Written by: Valentin Stolbunov
Our mission statement
At the University of Toronto Sports Analytics Group, we aim to connect members who share an interest in the field. We also aim to support the analytics process and help members explore their own interests. Members can work together to find and manage data, to develop and test analytic models, and to present and publish their findings. Last but not least, we hope to connect members with industry professionals.
It is clear from our earlier introduction to sports analytics that Alamar’s structure of the sports analytics process is about feeding the decision makers. This is an indication of the place sports analytics has in a sports organization. However, because we do not operate within any particular organization, the structure needs to be revised slightly.
We do not have decision makers to whom we would provide our findings. Instead, our work is motivated by a question or a general area of interest. In many ways, this is similar to a coach asking the analytics team a question along the lines of “who is the best player we can sign for around $3 million?”. So instead of using a methodology that is designed to feed into a larger framework, we have altered the structure to instead begin with an element of motivation.
With no decision makers to facilitate, the information systems are no longer used to support the final element in the process. As the final element themselves, these systems must now focus on presenting the findings of the data and/or models in the same effective and efficient manner. Hence their new name: Presentation of Results. This presentation may be verbal (an essay-style argument that Player A is a better “scorer” than Player B), or visual (a visualization which shows the two players’ scoring habits), or both.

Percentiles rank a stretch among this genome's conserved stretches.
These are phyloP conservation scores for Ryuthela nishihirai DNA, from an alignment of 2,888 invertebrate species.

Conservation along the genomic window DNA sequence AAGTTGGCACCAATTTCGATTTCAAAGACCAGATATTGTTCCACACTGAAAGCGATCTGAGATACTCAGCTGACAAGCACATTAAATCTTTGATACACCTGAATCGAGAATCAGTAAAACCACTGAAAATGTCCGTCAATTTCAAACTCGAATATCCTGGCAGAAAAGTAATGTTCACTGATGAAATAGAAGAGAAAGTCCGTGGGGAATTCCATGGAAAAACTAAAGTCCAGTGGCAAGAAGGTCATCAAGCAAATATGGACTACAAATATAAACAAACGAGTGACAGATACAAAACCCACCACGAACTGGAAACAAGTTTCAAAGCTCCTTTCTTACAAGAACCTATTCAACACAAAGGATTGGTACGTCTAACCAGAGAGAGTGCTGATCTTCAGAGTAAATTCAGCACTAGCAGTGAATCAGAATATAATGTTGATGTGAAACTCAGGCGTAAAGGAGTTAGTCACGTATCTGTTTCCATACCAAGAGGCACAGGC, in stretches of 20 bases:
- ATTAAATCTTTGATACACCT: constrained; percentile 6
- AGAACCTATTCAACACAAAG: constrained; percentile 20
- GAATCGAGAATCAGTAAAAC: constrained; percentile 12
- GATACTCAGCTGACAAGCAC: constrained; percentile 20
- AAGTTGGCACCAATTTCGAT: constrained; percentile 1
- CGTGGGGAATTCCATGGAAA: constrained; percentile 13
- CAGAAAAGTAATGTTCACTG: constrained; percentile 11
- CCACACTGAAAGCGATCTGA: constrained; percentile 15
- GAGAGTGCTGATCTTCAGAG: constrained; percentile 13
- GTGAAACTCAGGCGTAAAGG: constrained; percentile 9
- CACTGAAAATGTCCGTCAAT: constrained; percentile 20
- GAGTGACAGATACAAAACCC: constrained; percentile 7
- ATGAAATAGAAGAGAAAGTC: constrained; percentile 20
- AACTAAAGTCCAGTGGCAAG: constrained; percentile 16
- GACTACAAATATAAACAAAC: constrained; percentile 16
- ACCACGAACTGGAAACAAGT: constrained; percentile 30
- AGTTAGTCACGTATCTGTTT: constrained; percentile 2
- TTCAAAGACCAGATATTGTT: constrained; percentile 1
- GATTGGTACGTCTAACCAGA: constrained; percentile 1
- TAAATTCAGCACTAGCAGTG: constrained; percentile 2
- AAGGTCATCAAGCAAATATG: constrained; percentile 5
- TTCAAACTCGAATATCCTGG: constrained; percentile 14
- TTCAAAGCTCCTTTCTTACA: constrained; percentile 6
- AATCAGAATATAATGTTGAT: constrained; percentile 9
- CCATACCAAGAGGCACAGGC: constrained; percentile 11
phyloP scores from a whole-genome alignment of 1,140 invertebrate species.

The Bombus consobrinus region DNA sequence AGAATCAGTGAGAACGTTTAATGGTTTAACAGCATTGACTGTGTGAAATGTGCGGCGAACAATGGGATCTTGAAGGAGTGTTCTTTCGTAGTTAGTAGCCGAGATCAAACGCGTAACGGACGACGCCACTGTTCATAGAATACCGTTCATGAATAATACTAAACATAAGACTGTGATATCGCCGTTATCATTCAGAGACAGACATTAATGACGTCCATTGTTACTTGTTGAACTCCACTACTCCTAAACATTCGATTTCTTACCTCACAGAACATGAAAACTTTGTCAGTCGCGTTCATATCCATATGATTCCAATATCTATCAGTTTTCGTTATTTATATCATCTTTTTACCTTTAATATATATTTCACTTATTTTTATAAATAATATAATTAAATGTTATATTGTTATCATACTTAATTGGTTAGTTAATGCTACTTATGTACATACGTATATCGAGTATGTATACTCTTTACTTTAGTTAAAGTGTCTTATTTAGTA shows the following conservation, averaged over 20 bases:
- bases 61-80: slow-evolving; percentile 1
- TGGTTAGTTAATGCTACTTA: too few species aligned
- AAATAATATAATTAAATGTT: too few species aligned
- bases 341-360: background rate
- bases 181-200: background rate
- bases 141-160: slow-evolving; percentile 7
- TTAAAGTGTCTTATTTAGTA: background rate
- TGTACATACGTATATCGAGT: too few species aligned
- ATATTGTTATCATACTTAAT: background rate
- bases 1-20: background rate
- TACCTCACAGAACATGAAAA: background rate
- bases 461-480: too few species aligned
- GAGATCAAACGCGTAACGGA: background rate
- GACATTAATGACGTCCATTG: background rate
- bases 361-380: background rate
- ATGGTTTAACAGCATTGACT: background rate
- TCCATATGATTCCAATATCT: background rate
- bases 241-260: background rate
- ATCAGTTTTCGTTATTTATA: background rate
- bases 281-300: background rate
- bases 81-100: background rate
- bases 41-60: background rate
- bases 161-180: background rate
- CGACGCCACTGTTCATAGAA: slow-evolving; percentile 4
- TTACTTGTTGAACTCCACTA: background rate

Our methodology will follow the sports analytics process above. A more specific, question-based, step-by-step process would look something like this,
- What is the area of interest we are looking to explore?
- Given (1), what type of data do we require? How do we best obtain and organize this data?
- Given (1) and (2), what type of analytic models, if any, should we use?
- Given (2) and (3), what is the best way to present our findings?
A basic example
Let us assume we were looking to determine who is currently the most dominant scorer in the NBA. This problem is ultimately as complicated as you would like to make it, but for the purposes of this demonstration we will keep it simple. The answers to our questions above would look something like this,
- Area of interest: offensive performances in the NBA
- Data required: points per game and field goal percentage this season
- Analytic models: none
- Presentation of results: rank players based on offensive data
A more advanced example
A more difficult problem would be determining the best “lock down defender” in the NBA. Some sort of model would probably be necessary this time and the answers would look something like this,
- Area of interest: 1 on 1 defensive performances in the NBA
- Data required: defensive statistics (steals, blocks) as well as change in opponent’s shooting percentage, preferably adjusted for opponent’s time on the court and
- Analytic models: obtain distributions for defensive statistics and the defender’s impact on the opposing player’s offensive performance
- Presentation of results: use average statistics to compare defending ability and variance of statistics to compare consistency, rank players